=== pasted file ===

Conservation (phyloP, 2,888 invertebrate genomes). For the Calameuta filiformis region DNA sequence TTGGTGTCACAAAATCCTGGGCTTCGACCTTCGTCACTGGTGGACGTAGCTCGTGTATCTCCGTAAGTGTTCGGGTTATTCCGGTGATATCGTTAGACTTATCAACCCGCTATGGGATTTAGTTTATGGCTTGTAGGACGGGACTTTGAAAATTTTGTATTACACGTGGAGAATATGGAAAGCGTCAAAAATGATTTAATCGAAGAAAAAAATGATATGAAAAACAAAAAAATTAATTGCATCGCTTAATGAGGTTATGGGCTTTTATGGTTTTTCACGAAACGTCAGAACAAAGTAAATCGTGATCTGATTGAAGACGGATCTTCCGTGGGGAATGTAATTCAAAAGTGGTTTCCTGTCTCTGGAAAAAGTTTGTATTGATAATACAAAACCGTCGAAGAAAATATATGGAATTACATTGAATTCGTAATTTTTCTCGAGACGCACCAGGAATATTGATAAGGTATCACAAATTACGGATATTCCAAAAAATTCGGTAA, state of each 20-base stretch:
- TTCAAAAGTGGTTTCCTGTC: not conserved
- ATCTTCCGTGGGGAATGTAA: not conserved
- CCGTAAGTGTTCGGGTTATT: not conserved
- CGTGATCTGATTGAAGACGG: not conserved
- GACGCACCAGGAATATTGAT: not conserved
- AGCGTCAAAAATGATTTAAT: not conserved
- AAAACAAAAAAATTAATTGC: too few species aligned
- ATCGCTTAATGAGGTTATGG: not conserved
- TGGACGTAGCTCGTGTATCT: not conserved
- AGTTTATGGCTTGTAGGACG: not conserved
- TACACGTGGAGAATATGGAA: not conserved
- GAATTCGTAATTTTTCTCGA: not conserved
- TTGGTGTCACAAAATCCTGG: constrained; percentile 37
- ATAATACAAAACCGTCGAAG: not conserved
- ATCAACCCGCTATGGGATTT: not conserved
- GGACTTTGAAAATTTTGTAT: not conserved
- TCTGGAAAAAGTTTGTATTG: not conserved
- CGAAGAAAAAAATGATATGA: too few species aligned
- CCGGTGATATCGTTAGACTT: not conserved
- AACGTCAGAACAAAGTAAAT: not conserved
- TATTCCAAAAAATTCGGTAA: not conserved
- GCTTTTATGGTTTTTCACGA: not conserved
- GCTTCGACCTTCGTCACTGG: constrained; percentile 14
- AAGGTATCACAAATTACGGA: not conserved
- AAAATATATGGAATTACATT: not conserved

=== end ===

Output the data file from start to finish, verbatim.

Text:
Conservation (phyloP, 2,888 invertebrate genomes). For the Calameuta filiformis region DNA sequence TTGGTGTCACAAAATCCTGGGCTTCGACCTTCGTCACTGGTGGACGTAGCTCGTGTATCTCCGTAAGTGTTCGGGTTATTCCGGTGATATCGTTAGACTTATCAACCCGCTATGGGATTTAGTTTATGGCTTGTAGGACGGGACTTTGAAAATTTTGTATTACACGTGGAGAATATGGAAAGCGTCAAAAATGATTTAATCGAAGAAAAAAATGATATGAAAAACAAAAAAATTAATTGCATCGCTTAATGAGGTTATGGGCTTTTATGGTTTTTCACGAAACGTCAGAACAAAGTAAATCGTGATCTGATTGAAGACGGATCTTCCGTGGGGAATGTAATTCAAAAGTGGTTTCCTGTCTCTGGAAAAAGTTTGTATTGATAATACAAAACCGTCGAAGAAAATATATGGAATTACATTGAATTCGTAATTTTTCTCGAGACGCACCAGGAATATTGATAAGGTATCACAAATTACGGATATTCCAAAAAATTCGGTAA, state of each 20-base stretch:
- TTCAAAAGTGGTTTCCTGTC: not conserved
- ATCTTCCGTGGGGAATGTAA: not conserved
- CCGTAAGTGTTCGGGTTATT: not conserved
- CGTGATCTGATTGAAGACGG: not conserved
- GACGCACCAGGAATATTGAT: not conserved
- AGCGTCAAAAATGATTTAAT: not conserved
- AAAACAAAAAAATTAATTGC: too few species aligned
- ATCGCTTAATGAGGTTATGG: not conserved
- TGGACGTAGCTCGTGTATCT: not conserved
- AGTTTATGGCTTGTAGGACG: not conserved
- TACACGTGGAGAATATGGAA: not conserved
- GAATTCGTAATTTTTCTCGA: not conserved
- TTGGTGTCACAAAATCCTGG: constrained; percentile 37
- ATAATACAAAACCGTCGAAG: not conserved
- ATCAACCCGCTATGGGATTT: not conserved
- GGACTTTGAAAATTTTGTAT: not conserved
- TCTGGAAAAAGTTTGTATTG: not conserved
- CGAAGAAAAAAATGATATGA: too few species aligned
- CCGGTGATATCGTTAGACTT: not conserved
- AACGTCAGAACAAAGTAAAT: not conserved
- TATTCCAAAAAATTCGGTAA: not conserved
- GCTTTTATGGTTTTTCACGA: not conserved
- GCTTCGACCTTCGTCACTGG: constrained; percentile 14
- AAGGTATCACAAATTACGGA: not conserved
- AAAATATATGGAATTACATT: not conserved